by • February 24, 2016 • No Comments
The topics for the many of the presentations at Inside 3D Printing in Düsseldorf were a few of the many “industry centered” in the show’s new history. The Synergies with the METAV show may have had a few effects, as the speakers focused primarily on offering practical insights into technologies as well as materials and applications.
First, yet, the fun stufff. Jeff DeGrane, CEO of Impossible Objects, opened the morning with a keynote on how emerging technologies go on to shape businesses. His company uses one of the initially composite-based additive making methods (that they dubbed CBAM) to manufacture parts in carbon fiber, Kevlar and fiberglass (among others).
The Impossible Objects keynote was followed by another moment of industry self-rewarding, with the annual IAMA (International Additive Manufacturing Award) ceremony. This time Concept Laser took home initially prize for its Meltpool Monitoring process. Additive Industries’ new MetalFAB in addition succeded in an award of a jury that included representatives of Siemens, BMW, GE Aviation, Fraunhofer and many additional industry experts.
Additive Industries’ CEO Daan Kersten was up upcoming to explain his company’s vision for a new type of fully industrialized metal 3D printing. Altair, the manufacturers of SolidThinking software (one of the initially to commence generative trabecular and topological optimization capabilities), expanded upon this vision. Finally Jasper Middendorp, founder of Reflow Filament, showed how to 3D printing can assist emerging economies leapfrog innovation (in his case through a fully recycled 3D printing filament).
This all but sums up the major themes of the keynotes at Inside 3D Printing: hardware, software, materials and applications. In the field of both hardware and special materials, Johannes Homas, founder and CEO of Lithoz (a major manufacturers of high performance ceramics 3D printing devices) pretty stood out. Other topics touched upon were weight customization, that Frens Pries, of Frank & Frens in Holland, created a major objective of the studio’s create work.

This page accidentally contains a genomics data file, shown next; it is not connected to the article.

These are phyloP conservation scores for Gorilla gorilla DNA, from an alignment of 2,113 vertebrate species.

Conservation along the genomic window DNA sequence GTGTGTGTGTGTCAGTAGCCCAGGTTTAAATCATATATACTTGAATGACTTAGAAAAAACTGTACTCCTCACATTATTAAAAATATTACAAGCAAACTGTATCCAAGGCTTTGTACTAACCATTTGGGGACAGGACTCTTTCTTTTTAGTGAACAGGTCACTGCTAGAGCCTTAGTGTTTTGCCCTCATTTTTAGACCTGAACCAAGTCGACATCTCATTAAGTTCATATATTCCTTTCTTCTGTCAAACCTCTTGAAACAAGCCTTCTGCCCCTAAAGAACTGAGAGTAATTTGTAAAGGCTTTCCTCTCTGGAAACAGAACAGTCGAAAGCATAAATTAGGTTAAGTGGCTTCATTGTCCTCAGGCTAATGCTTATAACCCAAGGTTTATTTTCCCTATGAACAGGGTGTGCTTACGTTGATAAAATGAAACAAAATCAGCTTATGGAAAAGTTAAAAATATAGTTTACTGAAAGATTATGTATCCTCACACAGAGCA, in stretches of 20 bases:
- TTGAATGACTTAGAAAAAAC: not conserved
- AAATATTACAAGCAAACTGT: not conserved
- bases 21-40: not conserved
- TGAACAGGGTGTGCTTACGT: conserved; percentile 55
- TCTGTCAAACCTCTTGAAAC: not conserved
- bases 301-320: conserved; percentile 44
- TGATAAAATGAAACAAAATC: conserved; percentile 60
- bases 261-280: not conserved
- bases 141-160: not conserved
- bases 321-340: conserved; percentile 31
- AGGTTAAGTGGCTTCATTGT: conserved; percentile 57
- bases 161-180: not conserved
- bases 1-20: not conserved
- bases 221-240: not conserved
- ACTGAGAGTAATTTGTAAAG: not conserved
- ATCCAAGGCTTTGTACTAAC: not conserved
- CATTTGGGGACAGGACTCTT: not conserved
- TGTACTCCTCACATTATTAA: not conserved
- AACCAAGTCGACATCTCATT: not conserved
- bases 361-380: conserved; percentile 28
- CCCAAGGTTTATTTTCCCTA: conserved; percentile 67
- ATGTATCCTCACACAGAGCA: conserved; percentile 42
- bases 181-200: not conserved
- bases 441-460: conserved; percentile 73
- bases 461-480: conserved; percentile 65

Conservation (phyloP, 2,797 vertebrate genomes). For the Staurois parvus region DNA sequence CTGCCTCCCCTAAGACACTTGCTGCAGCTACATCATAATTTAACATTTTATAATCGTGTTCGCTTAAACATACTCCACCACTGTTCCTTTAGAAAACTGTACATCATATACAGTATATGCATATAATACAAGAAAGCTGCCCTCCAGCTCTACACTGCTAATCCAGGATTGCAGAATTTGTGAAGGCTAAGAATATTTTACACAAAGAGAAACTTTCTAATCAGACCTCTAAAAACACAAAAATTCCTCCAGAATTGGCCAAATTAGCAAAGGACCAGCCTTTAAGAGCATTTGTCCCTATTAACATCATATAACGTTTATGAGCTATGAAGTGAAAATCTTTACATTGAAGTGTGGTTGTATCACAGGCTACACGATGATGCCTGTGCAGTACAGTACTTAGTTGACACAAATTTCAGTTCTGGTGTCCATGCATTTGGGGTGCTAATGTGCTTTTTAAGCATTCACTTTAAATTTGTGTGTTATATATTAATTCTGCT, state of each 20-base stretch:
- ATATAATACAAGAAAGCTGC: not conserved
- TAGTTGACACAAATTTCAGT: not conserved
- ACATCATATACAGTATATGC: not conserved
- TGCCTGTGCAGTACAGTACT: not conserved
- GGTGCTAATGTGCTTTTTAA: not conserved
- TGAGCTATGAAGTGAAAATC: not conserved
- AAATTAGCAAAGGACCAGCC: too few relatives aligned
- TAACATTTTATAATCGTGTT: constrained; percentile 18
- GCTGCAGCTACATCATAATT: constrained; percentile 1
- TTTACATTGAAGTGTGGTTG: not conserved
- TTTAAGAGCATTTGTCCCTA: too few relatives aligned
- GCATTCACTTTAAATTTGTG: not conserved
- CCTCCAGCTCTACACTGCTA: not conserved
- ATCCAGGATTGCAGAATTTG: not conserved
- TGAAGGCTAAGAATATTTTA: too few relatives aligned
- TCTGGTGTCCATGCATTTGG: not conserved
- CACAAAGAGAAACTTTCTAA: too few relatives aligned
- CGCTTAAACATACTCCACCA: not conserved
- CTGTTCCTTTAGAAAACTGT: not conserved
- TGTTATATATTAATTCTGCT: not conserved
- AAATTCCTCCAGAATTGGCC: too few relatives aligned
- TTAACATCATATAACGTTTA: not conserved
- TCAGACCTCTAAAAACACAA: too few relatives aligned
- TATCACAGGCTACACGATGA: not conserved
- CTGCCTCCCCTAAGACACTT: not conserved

Moving on to a few serious industrial applications, Dr. Dominik Rietzel, Product Manager at BMW, defined how AM in the car industry holds a excellent future for introduced value, not only in initially prototypes but in addition in classic car restoration. The panel discussion included contributions of Siemens Digital Factory’s Ulli Klenk and of Dr.Ing. Claus Emelmann, who is working at assembling the Bionic Productions additive factory as an extension of the LZN (Laser Zentrum Nord).
The rest of the afternoon saw mainly the largest powder bed metal fusion 3D printing device manufacturers describe their visions for the Industry 4.0. Starting with SLM Solutions’ Dieter Schwarze, Head Additive Processes, who showed off the beauty of the quadruple lasers in the new SLM 500hl process “dancing” together while assembling a component of the 3D printing device itself.
Arcam’s Patrick Ohldin spoke of the path to production for the company’s one-of-a-kind EBM innovation. EOS’s Floria Pfefferkorn touched upon the use of polymers in industrial SLS additive making and, finally, Concept Laser closed the day as it opened it, explaining its vision of what is needed for the Industry 4.0 to take hold.
by admin • March 5, 2017
by admin • November 28, 2016
by admin • November 28, 2016